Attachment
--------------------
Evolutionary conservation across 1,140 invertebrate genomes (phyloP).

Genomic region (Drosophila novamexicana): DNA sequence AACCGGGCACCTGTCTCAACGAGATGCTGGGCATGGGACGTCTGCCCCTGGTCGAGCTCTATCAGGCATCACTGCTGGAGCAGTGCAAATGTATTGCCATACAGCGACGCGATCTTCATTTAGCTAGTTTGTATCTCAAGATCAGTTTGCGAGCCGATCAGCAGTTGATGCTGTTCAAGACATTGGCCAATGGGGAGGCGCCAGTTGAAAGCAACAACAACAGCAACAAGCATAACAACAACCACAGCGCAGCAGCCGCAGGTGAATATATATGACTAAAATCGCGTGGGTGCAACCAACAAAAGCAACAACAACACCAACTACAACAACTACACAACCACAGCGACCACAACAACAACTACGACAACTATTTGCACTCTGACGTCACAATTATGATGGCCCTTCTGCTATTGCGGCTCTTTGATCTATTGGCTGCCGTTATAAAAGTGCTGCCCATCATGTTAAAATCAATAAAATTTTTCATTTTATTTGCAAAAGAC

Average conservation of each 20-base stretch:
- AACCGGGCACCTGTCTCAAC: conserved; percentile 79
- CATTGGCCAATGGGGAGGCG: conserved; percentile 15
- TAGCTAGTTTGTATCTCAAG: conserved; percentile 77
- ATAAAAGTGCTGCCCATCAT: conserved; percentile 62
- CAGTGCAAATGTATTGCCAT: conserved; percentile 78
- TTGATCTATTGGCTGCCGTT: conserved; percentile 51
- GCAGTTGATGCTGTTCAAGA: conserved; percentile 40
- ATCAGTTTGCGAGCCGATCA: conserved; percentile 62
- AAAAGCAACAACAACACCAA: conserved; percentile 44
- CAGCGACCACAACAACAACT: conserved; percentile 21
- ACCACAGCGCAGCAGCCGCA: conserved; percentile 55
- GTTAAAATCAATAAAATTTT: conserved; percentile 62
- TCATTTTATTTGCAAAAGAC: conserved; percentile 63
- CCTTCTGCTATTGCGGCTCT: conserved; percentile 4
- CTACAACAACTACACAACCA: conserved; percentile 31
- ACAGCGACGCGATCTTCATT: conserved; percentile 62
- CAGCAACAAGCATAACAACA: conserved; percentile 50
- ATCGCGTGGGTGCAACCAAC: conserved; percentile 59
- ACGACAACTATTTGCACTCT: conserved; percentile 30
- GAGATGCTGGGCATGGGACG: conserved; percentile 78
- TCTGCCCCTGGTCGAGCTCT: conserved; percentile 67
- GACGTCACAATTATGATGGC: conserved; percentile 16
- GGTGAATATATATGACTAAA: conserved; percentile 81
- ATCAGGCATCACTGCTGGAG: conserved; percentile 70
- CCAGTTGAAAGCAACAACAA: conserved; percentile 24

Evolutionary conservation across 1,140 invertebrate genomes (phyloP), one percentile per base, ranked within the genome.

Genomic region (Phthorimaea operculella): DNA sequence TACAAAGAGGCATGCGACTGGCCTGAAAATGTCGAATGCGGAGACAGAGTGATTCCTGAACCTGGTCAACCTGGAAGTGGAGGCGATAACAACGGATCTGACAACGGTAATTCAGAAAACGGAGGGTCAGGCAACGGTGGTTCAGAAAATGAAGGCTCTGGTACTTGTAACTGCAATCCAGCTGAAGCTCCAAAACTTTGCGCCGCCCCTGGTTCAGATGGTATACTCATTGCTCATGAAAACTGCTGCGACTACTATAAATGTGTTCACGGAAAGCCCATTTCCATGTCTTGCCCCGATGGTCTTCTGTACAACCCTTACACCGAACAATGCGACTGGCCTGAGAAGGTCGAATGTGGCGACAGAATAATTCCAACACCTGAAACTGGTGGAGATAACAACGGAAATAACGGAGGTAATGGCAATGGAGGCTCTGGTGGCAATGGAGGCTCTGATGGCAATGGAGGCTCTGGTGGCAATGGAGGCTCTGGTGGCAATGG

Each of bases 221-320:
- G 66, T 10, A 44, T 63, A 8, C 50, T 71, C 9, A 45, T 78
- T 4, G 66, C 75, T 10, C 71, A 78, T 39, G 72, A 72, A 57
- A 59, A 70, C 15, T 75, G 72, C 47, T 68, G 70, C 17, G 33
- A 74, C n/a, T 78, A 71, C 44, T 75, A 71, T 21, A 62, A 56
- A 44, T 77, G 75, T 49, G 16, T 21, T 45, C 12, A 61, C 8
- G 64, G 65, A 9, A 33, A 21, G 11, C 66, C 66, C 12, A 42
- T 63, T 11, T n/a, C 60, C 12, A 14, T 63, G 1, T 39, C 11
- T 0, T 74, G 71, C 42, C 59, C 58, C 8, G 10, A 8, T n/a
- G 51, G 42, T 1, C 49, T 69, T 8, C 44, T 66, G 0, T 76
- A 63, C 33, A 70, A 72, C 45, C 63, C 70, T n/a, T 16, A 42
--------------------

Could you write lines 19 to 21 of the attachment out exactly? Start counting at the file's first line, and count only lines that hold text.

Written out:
- ACAGCGACGCGATCTTCATT: conserved; percentile 62
- CAGCAACAAGCATAACAACA: conserved; percentile 50
- ATCGCGTGGGTGCAACCAAC: conserved; percentile 59